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Tension is different from conflict in so far as conflict is your character’s emotional reaction to the challenges he faces. In contrast, tension is the emotional strain placed upon your readers. It’s a bit of hostility you interject into their lives.
So, how does a writer place emotional pressure on a reader? Alfred Hitchcock presented this concept at it best when he said, “There is no terror in the bang, only in the anticipation of it.”
In my own mind, I see this concept in a scene where two characters sit at a table. Unbeknownst to them, there is a ticking bomb strapped beneath it. The reader knows the bomb is there and when it’ll blow, but the characters do not.
Can you see how a ticking time bomb, real or metaphorical, can propel your tension?
3. DIALOGUE is a great tool to increase the tension of your writing.
Not only are you able to use your characters words but also how they say what they say.
6. Consider the amount of white space on the page. Imagine a sheet of paper filled with text, one line after the other without breaks, from top to bottom and side to side. You can visualize how this would overpower the reader. Think instead of a page loaded with choppy sentences. This creates a great deal of white space to the right and makes the page read faster. Your reader will feel the increased rhythm if for no reason other than the speed by which they flip the pages.
7. Shorter, simpler words increase the tempo and the tension of your story. Anything that slows your reader will slow the pace, and the tension, of your scene.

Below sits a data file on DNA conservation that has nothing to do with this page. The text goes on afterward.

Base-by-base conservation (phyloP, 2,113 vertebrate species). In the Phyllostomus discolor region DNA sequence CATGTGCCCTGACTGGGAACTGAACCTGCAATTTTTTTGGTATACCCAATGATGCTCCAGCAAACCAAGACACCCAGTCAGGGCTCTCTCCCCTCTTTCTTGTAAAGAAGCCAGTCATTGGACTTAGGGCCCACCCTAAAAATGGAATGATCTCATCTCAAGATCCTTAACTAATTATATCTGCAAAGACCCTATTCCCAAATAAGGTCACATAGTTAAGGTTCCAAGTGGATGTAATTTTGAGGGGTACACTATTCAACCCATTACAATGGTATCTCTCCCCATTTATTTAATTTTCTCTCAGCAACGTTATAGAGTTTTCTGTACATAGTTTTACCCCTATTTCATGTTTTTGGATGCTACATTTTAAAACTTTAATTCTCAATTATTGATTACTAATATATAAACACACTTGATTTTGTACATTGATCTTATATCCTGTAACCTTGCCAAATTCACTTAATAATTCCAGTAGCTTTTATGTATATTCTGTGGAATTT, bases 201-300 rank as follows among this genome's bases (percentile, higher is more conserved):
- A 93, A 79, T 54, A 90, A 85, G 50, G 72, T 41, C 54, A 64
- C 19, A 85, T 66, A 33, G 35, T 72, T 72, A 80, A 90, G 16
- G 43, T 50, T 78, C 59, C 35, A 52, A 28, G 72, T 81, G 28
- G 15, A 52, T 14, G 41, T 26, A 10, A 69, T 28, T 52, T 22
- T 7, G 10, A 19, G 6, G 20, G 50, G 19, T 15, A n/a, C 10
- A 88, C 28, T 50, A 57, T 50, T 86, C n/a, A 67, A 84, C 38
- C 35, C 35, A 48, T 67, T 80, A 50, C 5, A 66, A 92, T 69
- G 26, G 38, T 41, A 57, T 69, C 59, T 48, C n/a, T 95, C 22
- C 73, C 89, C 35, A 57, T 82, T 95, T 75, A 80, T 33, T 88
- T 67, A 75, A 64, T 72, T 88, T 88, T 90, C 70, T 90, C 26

Number 8 is one of my favorite sayings. “Be cautious of argot your middling might not twig.” That is to say, don’t use terminology your average reader might not understand. When you force them to take their mind off the story and focus on individual words, their reading slows in dramatic fashion. So does the pace. That goes double for medical thrillers and the like where difficult words are normal.
9. Strong, specific verbs and nouns can also increase the tension. Consider someone who dreams in nightmares in contrast to someone who is haunted by nightmares. How about someone who “falls” as compared to someone who “collapses.” These examples show how a single word can increase the tension of your novel. Therefore, seek precision with your words.
10. Use active voice. “He was going to fight it out,” reads slower and with less strength than, “He determined to fight it out.” Read this ARTICLE to learn more about active voice.